It’s been a while since I’ve posted about this topic. A few years ago, I was active in a number of topics asking that Sonos bring IPv6 support to their devices. I believe it was another capability that forced their hand, most likely Airplay 2 (because Apple has a big thing about IPv6), to add IPv6 support. And all is great with that… except that I can’t play content via IPv6. Sonos needs to now update the mechanism in their speakers that actually receives and plays the audio content so that it is able to connect to services and servers using this great new protocol that’s only been active around the internet for over 13 years now.
Why now? Because yet another regional internet registry - RIPE, the registry that handles Europe - has fully depleted their IPv4 address pool. They join APNIC (Asia-Pacific), ARIN (North America), and LACNIC (Latin America) which have all also exhausted their IPv4 address pools and can only provide additional allocations based on unused addresses they can recover. It is expected that AfriNIC (Africa) will exhaust their IPv4 pool next year.
Is this critical? No, not at this time. They’ll be able to recover IPv4 addresses from companies that may no longer be in business, or have returned addresses they don’t need to the registry. But RIPE will now have a wait list for companies that want more IPv4 addresses. And I’m sure a secondary market will also develop, as it has in the US, for companies to directly deal with each other for available IPv4 addresses, rather than wait on the waiting list. But as time goes on, ISPs won’t be able to get additional IPv4 addresses, and will resort to a variety of other means of retaining IPv4, like Carrier Grade NAT, routing IPv4 over IPv6, and other transition mechanisms.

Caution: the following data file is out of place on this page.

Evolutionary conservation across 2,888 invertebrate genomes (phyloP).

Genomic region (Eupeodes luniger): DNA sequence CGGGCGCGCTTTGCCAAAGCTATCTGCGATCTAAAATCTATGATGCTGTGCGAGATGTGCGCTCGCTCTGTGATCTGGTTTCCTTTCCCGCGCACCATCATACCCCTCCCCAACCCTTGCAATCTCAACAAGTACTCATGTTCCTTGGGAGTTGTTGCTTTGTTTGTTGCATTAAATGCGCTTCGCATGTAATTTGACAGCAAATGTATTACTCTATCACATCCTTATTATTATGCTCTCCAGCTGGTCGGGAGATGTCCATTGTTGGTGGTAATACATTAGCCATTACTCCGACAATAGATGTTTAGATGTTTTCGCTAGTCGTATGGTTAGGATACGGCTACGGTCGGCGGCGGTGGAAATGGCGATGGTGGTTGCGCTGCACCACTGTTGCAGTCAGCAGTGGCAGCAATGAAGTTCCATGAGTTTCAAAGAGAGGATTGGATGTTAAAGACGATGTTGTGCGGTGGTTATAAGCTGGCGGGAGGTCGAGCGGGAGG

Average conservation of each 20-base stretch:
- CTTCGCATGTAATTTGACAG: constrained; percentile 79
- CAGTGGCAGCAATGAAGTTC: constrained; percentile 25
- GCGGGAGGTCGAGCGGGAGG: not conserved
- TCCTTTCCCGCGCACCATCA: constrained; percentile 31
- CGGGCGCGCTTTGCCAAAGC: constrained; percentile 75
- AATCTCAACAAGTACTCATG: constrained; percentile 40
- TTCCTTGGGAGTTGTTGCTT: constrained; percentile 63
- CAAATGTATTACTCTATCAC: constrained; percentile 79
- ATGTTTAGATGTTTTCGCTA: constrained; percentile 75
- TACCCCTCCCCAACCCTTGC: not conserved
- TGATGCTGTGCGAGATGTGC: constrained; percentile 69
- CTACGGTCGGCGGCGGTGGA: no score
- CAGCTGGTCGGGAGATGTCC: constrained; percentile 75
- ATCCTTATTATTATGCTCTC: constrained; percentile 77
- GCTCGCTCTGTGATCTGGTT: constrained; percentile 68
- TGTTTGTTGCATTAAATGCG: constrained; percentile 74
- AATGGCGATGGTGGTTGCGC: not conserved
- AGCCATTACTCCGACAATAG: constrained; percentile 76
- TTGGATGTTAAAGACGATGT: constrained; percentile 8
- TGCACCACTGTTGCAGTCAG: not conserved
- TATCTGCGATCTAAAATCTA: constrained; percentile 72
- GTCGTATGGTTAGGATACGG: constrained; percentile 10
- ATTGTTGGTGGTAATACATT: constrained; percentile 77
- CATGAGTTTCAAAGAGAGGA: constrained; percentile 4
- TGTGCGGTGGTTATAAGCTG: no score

But while IPv4 isn’t going anywhere in the immediate future, it’s yet another sign that its demise draws nearer, as more and more sites, services, and providers make IPv6 access available to their users/customers. Yes, they’re also still available via IPv4, but as more and more of the internet becomes active on IPv6, IPv4 becomes a second class citizen, as routers send more and more IPv6 data instead.
Come on Sonos… you’ve already taken the big step of adding support for IPv6 to your devices. Now allow it to be used to access content, and you’ll be ready to go for decades of internet to come!